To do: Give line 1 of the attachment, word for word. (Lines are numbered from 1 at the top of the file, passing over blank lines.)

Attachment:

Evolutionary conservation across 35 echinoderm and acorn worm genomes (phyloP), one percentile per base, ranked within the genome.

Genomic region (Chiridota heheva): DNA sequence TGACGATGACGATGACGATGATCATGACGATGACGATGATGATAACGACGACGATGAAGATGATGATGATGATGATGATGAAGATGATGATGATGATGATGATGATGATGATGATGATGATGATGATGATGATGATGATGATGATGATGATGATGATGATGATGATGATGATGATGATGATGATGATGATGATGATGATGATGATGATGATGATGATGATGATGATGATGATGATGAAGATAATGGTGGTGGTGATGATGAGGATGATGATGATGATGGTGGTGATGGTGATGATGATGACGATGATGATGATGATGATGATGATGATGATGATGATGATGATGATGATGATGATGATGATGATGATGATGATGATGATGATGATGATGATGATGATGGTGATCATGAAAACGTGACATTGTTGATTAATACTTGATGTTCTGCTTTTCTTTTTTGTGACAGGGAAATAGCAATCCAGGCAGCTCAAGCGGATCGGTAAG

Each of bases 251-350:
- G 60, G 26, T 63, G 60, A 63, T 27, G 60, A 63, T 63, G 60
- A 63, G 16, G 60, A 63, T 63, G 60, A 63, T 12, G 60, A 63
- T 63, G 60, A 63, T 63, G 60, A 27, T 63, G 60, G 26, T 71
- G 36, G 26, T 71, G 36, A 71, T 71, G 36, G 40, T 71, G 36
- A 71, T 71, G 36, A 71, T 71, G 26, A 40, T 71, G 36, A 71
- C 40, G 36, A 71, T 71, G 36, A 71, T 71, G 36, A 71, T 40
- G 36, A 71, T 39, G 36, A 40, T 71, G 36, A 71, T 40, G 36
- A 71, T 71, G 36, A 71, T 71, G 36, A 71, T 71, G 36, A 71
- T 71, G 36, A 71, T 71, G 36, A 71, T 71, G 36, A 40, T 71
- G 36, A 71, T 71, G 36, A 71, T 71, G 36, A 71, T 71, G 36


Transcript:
Evolutionary conservation across 35 echinoderm and acorn worm genomes (phyloP), one percentile per base, ranked within the genome.